Staff were aware of people’s nutritional needs and where people were at risk of dehydration or malnutrition appropriate support was provided. People’s health needs were identified and external professionals involved if necessary. This ensured people’s general medical needs were met promptly. People were provided with assistance to attend medical appointments.

Activities were offered within the home and people also accessed local community facilities and activities. Where able some people could leave the home independently. We observed staff interacting positively with people. We saw staff treated people with respect and explained clearly to us how people’s privacy, dignity and confidences were maintained. Staff understood the needs of people and we saw care plans and associated documentation was clear and person centred.

People using the service and staff spoke well of the registered manager and care provider and felt the service had good leadership. We found there were effective systems to assess and monitor the quality of the service, which included feedback from people receiving care and oversight from external managers.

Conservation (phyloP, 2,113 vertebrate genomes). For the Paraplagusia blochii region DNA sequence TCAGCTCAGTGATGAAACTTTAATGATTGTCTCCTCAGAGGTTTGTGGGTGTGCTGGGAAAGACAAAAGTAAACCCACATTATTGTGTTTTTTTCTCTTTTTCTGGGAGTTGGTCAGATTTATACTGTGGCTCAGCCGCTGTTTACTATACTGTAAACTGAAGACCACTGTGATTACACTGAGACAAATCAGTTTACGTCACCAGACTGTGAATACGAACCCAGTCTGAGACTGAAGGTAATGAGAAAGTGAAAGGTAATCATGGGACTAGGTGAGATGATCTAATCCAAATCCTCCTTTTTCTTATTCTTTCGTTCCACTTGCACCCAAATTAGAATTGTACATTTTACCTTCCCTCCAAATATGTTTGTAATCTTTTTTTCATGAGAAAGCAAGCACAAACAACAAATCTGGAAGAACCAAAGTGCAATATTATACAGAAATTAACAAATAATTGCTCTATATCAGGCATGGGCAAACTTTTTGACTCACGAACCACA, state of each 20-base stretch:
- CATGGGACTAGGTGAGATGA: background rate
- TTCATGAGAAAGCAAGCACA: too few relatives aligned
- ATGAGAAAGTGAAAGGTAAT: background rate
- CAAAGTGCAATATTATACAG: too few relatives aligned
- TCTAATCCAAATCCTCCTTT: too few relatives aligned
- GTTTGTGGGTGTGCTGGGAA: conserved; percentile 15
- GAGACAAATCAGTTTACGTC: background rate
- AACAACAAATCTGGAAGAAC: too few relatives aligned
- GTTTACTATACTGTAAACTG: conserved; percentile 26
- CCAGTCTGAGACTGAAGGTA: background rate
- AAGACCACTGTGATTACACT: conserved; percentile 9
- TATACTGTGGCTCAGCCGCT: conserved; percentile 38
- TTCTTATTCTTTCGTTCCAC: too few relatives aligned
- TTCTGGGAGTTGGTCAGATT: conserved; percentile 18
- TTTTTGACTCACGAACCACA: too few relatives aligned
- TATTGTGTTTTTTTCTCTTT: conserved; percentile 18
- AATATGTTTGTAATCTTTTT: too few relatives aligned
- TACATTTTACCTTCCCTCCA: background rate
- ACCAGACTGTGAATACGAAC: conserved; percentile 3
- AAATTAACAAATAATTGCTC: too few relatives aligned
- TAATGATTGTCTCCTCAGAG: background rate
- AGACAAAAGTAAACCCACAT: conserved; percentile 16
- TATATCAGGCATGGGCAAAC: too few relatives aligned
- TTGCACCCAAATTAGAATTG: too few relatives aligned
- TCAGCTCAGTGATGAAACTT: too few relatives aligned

Inspection carried out on 28 May 2014

During a routine inspection

We considered our inspection findings to answer questions we always ask;

� Is the service safe?

� Is the service effective?

� Is the service caring?

� Is the service responsive?

� Is the service well-led?

Below is a summary of what we found.

Is the service safe?

People were cared for in an environment that was safe, clean and hygienic. Equipment at the home had been well maintained and serviced regularly. There were enough staff on duty to meet the needs of the people who lived at the home and a member of the management team was available on call in case of emergencies. One person told us that they liked everything and said, "This is the nicest place to live in the world. I wouldn't want to be anywhere else."

Staff records demonstrated that mandatory training was up to date and that staff were trained to meet the needs of people who lived at the home. Staff were trained in caring for people with dementia, challenging behaviour and Deprivation of Liberty Safeguards. Staff had completed appropriate referrals for two people, which had resulted in Deprivation of Liberty Safeguards orders being authorised by the relevant authority.